He asked what I thought. I told him that the version of Christian faith that he had described was not my faith. It was something else, but it was a very popular distortion of the life and teaching of Jesus. I told him that I shared his hope, that what he called “the classless society” I called the Kingdom of God, and that, to the extent that we were each working for the elimination of poverty, the end of starvation, and the health and joy of all God’s children, we were working toward the same goal under different names.  I rehearsed my history of Christian-Marxist dialogue dating back to seminary and the summer of 1966 living in Bratislava, Czechoslovakia as the Experiment in International Living Chicago Ambassador to Czechoslovakia. I told him of Josef Hromadka, the Czech theologian who had begun this dialogue because, said Hromadka, there was only one reason that the Bolshevik Revolution was atheistic: the sin of the Church. Its failure to align with the poor rather than the rich. The Church and the Czar had become of one cloth, just as he had been describing. The Church was giving people nothing but a wafer; the bread would come only after death. Lenin and Trotsky were insisting that to be genuinely human was to eliminate the economic structures that produce poverty and despair and that delay the distribution of real bread until an afterlife. Like Marx, they saw religion as the opiate of the people, the ideological blanket that blinded people to their earthly reality. But the biblical Kingdom is not about the Church, it’s about the new society in which the love of God reigns everywhere. It’s the NEW city, the new Jerusalem, and, in that new city, there is no longer any temple. There is no longer any need for the church because the Kingdom has come.”

The man from the Party’s eyes were wide.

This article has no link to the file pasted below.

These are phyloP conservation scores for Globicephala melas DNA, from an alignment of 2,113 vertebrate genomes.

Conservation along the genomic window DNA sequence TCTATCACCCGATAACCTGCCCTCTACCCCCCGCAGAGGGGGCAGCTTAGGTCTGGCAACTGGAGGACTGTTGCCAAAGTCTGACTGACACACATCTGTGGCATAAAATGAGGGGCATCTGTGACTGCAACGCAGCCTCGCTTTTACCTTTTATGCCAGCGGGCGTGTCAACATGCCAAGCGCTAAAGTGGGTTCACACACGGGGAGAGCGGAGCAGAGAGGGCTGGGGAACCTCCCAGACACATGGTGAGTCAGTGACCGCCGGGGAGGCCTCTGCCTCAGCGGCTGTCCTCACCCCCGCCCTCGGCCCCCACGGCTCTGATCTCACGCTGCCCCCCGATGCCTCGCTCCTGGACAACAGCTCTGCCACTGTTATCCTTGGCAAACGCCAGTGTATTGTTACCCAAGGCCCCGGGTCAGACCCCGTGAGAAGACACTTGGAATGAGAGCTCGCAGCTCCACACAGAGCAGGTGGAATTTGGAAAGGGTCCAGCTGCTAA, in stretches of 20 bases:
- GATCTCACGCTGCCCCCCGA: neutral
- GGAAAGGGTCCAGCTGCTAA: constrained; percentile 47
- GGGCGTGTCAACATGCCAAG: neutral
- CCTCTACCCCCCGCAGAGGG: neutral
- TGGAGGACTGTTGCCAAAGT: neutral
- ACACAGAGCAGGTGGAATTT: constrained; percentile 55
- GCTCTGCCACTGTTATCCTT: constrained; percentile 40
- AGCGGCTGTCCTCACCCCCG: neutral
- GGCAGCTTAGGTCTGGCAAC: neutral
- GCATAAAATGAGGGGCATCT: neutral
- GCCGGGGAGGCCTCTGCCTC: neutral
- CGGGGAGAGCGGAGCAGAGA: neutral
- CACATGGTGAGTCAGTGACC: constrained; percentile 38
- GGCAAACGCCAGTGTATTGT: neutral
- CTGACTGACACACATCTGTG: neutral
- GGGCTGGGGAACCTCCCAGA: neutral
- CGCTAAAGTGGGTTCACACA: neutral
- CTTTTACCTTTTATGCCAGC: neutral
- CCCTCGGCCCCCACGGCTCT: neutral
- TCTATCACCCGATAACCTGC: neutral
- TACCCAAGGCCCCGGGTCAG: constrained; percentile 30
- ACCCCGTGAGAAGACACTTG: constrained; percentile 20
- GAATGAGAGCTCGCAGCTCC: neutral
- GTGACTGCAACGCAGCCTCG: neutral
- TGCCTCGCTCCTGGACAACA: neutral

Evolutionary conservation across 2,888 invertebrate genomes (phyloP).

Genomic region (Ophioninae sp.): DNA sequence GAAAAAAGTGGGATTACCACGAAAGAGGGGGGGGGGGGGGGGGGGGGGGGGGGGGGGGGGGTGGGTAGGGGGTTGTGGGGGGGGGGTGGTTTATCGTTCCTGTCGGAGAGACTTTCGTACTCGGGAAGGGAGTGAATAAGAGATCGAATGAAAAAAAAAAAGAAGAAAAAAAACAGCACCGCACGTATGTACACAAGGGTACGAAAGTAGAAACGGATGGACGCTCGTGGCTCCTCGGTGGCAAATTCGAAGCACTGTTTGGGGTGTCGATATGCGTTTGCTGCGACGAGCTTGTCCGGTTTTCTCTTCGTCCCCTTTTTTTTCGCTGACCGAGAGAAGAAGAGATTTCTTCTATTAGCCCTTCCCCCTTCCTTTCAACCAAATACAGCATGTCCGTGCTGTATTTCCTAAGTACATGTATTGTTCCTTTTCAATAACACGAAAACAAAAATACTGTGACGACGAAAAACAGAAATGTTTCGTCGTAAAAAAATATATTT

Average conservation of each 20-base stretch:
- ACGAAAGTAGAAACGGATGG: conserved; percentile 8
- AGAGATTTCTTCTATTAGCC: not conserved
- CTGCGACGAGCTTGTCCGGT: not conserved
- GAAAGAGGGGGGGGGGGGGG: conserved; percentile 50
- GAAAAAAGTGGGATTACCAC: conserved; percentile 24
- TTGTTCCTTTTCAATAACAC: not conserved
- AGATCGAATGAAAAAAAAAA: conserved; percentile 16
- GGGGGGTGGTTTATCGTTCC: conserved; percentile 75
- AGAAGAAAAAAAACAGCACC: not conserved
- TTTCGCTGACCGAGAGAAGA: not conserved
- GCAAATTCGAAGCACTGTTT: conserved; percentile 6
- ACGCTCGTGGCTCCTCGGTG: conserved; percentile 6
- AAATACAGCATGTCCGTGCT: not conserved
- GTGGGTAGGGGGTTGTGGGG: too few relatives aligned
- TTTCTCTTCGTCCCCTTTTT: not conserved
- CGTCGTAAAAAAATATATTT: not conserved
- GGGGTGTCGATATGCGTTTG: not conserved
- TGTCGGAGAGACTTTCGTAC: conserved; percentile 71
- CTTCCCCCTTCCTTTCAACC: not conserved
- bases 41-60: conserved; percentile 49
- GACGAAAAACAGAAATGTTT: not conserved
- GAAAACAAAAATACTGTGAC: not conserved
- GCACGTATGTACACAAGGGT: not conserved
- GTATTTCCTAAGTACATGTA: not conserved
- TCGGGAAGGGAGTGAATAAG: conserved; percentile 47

I asked the man on the veranda where he thought his hope for such a society came from. “I don’t know,” he said, “I think it’s just part of being human.” “Yes,” I said, “but why? How’s that hope get there? Why should we hope unless there is something in being itself, something in the deepest part of us, that holds out the promise of its fulfillment, an inner sense that beckons us beyond the present conditions? The name for me is God.  None of us has ever seen God, yet I see God in Jesus of Nazareth, a worker, a carpenter, preacher of the Kingdom of God. I hear in your visions an echo of the Sermon on the Mount. I get the clearest sense of it when we share the meal at the Lord’s Table, the sign of the Kingdom.  The Kingdom will not come by Prometheus stealing fire from the gods. We have to work for it, but we also ‘wait for it with patience.’”

“Thank you, I’ll have to think more about that. You sound like Jose.” There’s a long pause. “Well…We’ll have to wait and see. I guess only time will tell who’s right,” he said. Like Harvey and the kids on the street that evening, we shared a good laugh, shook hands, and moved on to another conversation.


It’s now 33 years later and I’m reading about Raul Castro’s “promise” of religious freedom, the very same Raul Castro who was on the veranda at the seminary, who graciously welcomed the guy with the wafers to Cuban soil, except for kissing his ring. Priests and lay people from throughout Cuba throng to the site. None of them is hungry for bread.

Curious…for a country with no religious freedom. Don’t you think?

Mary of Occupy

The Mary of Occupy – All Things Considered commentary on the Song of Mary in the Gospel of Luke. Gordon C. Stewart.

In other cultures and other times, the young woman would be called a peasant. But here and now she is a protester, one of the dwindling numbers of ragged young people on the government plaza. She moves among the Occupier sleeping bags and protest signs in the cold of winter, singing her song of hope and joy.


She makes no demands, which is confusing to some. Hers is a different way: a bold announcement that the old order, symbolized by Wall Street, is already finished. Her purity and her message are impervious to the games of demand-and-response that serve only to tweak and tinker with the old systems of greed and financial violence….